Of course Tom's blinded by loyalty. Most of the voters are dedicated journalists devoting vast amounts of unpaid time to the task and getting deluged with petitions from entire fan bases, web communities and individuals. It's a mind-twisting endeavor, stacking a Pro Bowl running back from the '70s against, say, an all-star defensive end from the '40s, and there's a whole warehouse of magnificent players, dead and alive, who arguably belong in the Hall.
This time it's Floyd talking Tom down off the ledge. It's O.K., buddy, 2008's our year—Floyd's got an inside tip from a Hall of Famer who'll be acting as a consultant to the Senior Committee and going to bat for him. Geez, says Tom. Great. He keeps up the artillery fire, just in case, and they can't wait for the August announcement.
Bob Hayes ... again? Hayes, a convicted drug dealer, the Cowboys receiver who'd been bounced by the full membership's vote four years earlier. Floyd, now 66, turns to his wife, DeBorah. "If I'm dead and they elect me, tell 'em, 'F--- you,' " he instructs her. "Tell 'em to kiss my ass. The idea's to celebrate and dance with your family and friends when you get this. And tell my son to tell them that too."
He calls Tom. Close friends they'll always be ... but the team's finished. "It's over," Floyd says. "I'm done."
Exit a dream. There goes Floyd's immortality project, and there goes his second career, the dealership. He has slashed it from 60 employees to 28, and it's still losing a hundred grand a month and bleeding his retirement. In June 2009 he wipes his eyes and tells the last 28—people whose birthday parties and weddings he attended, whose children's children he knows by name—what he told Tom: It's over, he's done.
On the other side of the country Tom stares into a mirror. He knows it's time for him to move on too. He's got a little boy lying in a crib beneath a Broncos mobile, wearing the Broncos jumpsuit sent by Uncle Floyd. There's no time, with a child and a full-time job, for the crusade anymore, and no one to share it with, anyway. Floyd refuses to discuss it. Emily won't either. She loves Floyd, but she's had it. And Tom's just like most guys, helpless to explain to a woman why he has to keep scratching some old itch, keep returning to something simpler and cleaner that sports gave him once upon a time. A windstorm crashes a massive poplar through the roof of the room above the garage where Tom keeps all the Floyd mementos and scrapbooks and NFL trinkets he had collected since childhood, the room he calls Mantown, and now he wonders if even God's telling him to evolve.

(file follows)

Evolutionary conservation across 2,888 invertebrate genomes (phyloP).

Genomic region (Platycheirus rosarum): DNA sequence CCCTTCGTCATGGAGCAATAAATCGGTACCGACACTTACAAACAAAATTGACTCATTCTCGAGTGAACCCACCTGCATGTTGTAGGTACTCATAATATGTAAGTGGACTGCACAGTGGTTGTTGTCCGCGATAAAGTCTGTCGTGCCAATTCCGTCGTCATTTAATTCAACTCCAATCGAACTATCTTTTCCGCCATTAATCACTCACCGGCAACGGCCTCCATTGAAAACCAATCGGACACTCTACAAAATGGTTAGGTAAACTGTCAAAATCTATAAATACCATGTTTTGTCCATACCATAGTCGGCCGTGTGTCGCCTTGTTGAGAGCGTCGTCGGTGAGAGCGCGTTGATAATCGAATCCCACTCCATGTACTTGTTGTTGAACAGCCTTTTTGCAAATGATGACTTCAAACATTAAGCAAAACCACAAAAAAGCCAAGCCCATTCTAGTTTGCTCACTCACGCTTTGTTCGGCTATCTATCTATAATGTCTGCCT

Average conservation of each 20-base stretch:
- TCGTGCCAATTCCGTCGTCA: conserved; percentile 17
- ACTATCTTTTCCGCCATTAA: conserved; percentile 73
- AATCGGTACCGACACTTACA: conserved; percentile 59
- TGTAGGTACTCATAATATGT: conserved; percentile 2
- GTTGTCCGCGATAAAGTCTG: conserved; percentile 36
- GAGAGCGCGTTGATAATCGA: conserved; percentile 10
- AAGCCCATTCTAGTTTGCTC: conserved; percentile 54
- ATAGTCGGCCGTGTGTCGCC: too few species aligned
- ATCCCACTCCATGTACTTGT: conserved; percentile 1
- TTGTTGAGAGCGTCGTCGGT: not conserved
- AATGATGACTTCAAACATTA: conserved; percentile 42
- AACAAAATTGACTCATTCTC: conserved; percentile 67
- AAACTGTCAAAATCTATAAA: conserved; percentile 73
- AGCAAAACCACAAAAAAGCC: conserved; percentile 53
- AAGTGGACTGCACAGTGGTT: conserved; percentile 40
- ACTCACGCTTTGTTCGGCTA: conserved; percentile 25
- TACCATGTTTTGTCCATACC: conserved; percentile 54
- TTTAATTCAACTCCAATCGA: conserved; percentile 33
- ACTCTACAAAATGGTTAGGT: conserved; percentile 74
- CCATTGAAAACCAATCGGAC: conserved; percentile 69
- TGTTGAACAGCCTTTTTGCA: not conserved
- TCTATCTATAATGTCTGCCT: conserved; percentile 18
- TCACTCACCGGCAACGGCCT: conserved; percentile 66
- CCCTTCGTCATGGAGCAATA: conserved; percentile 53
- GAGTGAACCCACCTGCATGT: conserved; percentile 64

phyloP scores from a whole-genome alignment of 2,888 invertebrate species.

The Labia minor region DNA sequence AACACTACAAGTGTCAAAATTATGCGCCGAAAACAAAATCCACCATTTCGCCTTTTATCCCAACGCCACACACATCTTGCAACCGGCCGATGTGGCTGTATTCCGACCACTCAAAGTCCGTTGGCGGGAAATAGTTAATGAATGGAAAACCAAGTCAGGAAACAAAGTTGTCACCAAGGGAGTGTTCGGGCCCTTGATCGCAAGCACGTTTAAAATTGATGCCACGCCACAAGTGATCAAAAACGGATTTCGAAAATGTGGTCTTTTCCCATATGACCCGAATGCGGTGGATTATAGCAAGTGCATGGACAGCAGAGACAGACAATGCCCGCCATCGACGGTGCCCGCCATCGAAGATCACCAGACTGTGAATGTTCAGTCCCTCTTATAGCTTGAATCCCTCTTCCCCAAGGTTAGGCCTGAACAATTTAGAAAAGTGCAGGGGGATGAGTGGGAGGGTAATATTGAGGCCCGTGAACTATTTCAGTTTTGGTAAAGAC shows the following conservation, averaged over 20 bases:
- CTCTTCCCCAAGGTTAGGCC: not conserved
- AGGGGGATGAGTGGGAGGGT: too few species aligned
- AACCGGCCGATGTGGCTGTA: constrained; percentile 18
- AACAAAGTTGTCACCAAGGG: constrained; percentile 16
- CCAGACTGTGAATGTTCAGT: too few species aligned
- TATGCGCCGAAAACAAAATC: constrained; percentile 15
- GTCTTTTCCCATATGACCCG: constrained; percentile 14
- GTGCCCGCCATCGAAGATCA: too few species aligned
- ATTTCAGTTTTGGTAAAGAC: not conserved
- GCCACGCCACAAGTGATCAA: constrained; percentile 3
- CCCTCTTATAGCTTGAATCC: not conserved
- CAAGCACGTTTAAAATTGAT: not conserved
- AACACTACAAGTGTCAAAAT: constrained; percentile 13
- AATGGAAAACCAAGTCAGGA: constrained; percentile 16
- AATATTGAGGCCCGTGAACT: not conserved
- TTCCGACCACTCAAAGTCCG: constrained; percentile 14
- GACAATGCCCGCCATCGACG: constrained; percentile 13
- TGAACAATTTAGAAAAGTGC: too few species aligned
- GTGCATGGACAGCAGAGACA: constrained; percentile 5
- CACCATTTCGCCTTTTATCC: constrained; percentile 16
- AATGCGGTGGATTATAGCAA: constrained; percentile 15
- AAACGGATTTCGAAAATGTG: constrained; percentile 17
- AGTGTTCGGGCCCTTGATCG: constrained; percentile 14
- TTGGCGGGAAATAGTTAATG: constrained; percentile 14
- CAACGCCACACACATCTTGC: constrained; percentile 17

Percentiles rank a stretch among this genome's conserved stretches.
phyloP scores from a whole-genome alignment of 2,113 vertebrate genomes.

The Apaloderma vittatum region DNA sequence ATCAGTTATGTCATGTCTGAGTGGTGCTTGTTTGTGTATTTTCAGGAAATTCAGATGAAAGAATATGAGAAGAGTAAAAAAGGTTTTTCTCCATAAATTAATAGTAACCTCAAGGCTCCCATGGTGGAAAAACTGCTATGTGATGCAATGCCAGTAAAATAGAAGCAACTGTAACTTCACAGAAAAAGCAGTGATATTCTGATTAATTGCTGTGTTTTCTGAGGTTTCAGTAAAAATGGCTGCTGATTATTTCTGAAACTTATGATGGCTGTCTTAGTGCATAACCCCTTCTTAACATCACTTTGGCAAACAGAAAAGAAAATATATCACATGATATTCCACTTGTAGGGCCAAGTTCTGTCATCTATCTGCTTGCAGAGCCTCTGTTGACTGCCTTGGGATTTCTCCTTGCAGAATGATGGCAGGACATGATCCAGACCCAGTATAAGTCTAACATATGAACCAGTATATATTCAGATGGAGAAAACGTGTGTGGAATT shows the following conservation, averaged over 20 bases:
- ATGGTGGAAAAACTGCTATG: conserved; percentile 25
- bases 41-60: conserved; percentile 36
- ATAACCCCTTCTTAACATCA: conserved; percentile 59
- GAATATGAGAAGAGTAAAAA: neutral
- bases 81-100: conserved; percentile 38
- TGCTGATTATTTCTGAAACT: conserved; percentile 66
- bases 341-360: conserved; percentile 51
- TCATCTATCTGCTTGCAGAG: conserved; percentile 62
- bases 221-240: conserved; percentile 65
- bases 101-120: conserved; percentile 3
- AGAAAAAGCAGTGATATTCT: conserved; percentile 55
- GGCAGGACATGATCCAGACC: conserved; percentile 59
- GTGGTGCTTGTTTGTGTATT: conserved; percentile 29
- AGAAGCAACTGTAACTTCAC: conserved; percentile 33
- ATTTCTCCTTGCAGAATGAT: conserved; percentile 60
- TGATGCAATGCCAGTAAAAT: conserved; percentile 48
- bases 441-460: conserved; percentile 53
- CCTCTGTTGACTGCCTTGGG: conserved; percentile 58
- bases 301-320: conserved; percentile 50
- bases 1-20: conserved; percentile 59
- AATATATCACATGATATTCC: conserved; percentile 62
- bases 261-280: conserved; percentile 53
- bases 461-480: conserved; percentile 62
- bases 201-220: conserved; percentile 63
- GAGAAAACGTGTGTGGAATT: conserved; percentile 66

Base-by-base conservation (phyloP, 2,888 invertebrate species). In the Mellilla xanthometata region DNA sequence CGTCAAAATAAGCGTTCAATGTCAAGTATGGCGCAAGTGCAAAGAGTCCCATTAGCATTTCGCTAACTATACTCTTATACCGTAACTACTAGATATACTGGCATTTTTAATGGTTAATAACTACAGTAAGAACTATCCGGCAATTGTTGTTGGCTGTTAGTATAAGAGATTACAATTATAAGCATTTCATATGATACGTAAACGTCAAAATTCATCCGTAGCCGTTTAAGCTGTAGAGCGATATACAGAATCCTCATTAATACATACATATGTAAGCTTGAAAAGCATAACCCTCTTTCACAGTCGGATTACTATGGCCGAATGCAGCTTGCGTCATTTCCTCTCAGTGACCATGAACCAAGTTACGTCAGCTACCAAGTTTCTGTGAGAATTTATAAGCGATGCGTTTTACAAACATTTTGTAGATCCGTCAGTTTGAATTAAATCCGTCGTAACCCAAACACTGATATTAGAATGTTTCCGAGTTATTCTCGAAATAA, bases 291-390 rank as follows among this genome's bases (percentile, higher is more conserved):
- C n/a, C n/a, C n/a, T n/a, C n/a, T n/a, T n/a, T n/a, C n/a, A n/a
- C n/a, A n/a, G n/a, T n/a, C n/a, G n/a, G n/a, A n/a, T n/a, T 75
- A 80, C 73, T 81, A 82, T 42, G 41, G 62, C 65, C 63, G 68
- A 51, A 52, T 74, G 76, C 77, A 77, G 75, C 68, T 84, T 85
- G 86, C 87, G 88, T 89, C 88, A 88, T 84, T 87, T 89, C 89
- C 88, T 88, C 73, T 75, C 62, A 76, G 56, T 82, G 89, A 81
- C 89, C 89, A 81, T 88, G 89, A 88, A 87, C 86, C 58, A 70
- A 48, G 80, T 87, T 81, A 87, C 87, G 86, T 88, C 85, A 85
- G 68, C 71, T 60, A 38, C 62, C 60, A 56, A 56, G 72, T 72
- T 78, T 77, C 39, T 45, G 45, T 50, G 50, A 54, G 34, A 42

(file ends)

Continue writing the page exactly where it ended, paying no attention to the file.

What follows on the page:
But he can't. He needs every ounce of it now, the doggedness of the boy who once numbed his throbbing right foot with ice and ran his best two-mile time, then found out the foot was fractured. He tracks down the last 18 Hall of Famers he needs and mails off 44 Hall of Famers on 44 Floyd Little: a booklet in which 44 legends insist that Floyd should be admitted to their tribe. Floyd blinks back tears as he reads Elway calling him "the greatest Bronco of us all," Steeler Jack Ham calling him "the most complete back I ever played against" and Colt John Mackey, in a letter written before dementia stole his mind, saying, "If you can't find space for Floyd Little, please take me out of the Hall of Fame and put him in."
Aug. 25, 2009, dawns. Floyd's in bed at 9 a.m.; he's an unemployed man. Tom, too sick at heart to enslave himself to the Hall of Fame website, leaves his computer to buy another $3.99 hoagie and despair alone in a park.
Floyd's phone rings. His wife answers. "This is Joe Horrigan from the Pro Football Hall of Fame," says the voice, and DeBorah, wide-eyed, hands the phone to Floyd. His eyes begin to shine. He jabs the speaker button and croaks, "I want you to say that again for my wife!"
"Floyd, it is my pleasure and honor to tell you that you've been nominated to the Pro Football Hall of Fame!"